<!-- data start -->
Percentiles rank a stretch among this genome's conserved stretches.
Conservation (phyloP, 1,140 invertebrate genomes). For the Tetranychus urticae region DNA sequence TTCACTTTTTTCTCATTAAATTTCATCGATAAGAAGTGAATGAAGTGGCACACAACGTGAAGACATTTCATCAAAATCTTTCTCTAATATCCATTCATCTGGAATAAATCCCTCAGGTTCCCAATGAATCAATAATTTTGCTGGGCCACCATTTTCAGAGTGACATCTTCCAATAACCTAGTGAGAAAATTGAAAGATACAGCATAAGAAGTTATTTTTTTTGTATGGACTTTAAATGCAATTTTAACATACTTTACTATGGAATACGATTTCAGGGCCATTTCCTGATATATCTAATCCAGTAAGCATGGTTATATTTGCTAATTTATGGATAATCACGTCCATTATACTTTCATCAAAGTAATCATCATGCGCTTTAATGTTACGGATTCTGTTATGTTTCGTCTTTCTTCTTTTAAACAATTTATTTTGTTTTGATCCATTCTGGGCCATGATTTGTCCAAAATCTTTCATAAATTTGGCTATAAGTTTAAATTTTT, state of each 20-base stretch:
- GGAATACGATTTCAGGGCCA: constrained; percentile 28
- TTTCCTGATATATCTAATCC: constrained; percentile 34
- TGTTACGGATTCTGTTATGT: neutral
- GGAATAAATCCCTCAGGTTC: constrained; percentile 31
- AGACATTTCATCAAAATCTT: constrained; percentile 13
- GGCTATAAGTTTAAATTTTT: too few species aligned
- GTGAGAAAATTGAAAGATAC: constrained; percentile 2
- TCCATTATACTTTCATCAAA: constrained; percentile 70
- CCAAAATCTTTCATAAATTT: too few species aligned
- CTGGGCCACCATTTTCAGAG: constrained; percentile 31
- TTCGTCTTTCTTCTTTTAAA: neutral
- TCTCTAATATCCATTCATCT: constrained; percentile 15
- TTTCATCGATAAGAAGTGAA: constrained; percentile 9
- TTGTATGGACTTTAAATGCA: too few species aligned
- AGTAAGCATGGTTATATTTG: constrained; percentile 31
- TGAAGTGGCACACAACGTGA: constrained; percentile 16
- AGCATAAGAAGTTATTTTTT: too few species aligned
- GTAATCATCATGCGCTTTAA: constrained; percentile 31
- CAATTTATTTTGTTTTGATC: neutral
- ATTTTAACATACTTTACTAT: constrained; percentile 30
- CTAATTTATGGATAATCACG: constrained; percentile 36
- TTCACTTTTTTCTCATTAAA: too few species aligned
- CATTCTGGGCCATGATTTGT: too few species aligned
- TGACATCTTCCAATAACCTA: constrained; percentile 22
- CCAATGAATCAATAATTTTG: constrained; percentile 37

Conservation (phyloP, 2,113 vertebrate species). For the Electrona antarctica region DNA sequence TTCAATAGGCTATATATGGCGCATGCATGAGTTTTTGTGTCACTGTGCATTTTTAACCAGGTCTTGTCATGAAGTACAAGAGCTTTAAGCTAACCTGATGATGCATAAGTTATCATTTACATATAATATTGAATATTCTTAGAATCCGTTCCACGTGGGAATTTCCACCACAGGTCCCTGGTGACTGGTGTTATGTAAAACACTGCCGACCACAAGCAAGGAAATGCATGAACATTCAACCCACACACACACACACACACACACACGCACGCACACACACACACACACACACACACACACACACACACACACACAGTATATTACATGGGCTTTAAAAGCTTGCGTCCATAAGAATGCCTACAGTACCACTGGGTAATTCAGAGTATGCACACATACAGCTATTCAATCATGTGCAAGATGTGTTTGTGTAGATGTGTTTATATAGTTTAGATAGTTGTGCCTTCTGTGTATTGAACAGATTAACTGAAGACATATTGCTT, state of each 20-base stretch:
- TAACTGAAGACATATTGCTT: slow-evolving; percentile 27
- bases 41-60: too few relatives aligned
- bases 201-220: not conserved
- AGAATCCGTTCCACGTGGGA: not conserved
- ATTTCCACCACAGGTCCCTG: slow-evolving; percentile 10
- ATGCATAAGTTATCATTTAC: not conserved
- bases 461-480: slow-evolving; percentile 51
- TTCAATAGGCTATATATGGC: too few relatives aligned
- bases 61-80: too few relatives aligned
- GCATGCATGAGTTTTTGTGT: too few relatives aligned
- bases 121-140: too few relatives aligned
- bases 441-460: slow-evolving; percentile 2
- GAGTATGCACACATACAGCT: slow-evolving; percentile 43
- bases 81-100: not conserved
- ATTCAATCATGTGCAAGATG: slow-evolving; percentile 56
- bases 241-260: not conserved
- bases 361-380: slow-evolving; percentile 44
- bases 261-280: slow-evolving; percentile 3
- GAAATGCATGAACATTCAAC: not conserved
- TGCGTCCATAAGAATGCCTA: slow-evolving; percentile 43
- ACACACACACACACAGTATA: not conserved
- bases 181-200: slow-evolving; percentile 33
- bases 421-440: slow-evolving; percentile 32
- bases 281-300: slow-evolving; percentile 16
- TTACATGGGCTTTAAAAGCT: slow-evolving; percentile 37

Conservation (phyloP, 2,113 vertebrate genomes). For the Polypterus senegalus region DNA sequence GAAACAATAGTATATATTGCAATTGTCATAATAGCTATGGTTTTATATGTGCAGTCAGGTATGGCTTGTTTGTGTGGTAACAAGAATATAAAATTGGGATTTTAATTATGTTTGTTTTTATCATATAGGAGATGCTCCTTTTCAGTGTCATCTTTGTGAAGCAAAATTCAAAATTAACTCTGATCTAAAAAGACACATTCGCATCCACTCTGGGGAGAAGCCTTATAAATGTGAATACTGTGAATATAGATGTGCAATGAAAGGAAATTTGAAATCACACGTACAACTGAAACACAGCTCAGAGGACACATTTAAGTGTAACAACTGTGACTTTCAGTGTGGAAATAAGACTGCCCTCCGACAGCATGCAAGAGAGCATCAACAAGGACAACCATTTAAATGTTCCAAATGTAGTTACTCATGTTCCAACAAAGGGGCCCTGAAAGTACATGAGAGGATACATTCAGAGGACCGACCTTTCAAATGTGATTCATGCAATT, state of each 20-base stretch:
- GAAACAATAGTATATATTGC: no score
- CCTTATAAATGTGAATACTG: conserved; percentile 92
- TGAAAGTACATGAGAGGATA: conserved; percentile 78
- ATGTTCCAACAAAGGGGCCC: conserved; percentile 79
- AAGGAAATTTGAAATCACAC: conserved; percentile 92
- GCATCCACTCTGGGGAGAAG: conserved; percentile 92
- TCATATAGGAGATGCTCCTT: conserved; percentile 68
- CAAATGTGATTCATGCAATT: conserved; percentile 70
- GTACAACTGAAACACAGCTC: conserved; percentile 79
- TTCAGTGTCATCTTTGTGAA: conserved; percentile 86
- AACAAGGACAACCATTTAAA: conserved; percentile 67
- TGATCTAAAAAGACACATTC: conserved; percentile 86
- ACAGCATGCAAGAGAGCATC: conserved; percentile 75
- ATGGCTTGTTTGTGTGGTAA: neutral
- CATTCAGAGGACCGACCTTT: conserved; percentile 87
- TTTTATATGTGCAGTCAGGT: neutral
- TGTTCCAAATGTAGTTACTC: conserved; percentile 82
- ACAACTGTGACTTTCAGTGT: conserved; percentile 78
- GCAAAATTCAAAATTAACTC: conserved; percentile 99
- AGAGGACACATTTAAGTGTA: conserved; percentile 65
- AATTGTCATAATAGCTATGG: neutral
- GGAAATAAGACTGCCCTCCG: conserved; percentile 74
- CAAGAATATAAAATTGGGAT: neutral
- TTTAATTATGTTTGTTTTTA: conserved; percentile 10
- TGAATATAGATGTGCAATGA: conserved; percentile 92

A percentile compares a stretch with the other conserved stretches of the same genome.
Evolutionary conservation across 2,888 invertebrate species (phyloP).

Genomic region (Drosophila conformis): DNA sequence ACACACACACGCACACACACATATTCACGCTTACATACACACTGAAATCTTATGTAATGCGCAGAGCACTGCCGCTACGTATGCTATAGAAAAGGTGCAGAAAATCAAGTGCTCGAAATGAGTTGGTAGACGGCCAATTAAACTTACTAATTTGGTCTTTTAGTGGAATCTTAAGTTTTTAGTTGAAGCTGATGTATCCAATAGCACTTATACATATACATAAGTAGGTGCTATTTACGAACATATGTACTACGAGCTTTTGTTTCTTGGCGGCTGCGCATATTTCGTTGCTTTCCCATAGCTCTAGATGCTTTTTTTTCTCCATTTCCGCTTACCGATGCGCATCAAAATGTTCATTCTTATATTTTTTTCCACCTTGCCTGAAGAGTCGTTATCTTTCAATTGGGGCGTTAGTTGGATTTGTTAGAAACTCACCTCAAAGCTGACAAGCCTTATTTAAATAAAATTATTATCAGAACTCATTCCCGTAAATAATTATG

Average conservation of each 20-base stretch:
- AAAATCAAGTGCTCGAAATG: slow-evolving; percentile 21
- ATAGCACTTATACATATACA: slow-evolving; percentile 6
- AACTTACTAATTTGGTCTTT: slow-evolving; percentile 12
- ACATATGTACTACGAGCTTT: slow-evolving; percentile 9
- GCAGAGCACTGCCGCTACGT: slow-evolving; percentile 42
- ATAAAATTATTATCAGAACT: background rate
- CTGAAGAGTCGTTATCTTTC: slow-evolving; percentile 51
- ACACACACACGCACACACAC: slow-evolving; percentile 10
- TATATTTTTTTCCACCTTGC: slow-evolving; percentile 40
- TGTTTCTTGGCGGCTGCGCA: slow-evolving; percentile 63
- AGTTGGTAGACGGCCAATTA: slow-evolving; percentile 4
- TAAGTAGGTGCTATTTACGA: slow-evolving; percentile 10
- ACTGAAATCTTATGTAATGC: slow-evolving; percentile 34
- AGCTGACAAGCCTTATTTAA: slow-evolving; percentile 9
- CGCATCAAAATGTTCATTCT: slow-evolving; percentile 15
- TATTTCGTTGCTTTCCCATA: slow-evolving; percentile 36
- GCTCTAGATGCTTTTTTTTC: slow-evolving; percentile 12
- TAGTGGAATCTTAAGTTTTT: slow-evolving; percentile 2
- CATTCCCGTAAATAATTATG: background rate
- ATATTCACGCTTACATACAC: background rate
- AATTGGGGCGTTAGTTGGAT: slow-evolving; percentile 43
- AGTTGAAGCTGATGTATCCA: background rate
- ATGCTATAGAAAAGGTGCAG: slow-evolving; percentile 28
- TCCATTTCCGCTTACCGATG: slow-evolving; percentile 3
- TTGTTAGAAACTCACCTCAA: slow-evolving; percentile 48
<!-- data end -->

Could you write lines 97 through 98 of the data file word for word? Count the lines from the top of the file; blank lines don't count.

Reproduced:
- AGCTGACAAGCCTTATTTAA: slow-evolving; percentile 9
- CGCATCAAAATGTTCATTCT: slow-evolving; percentile 15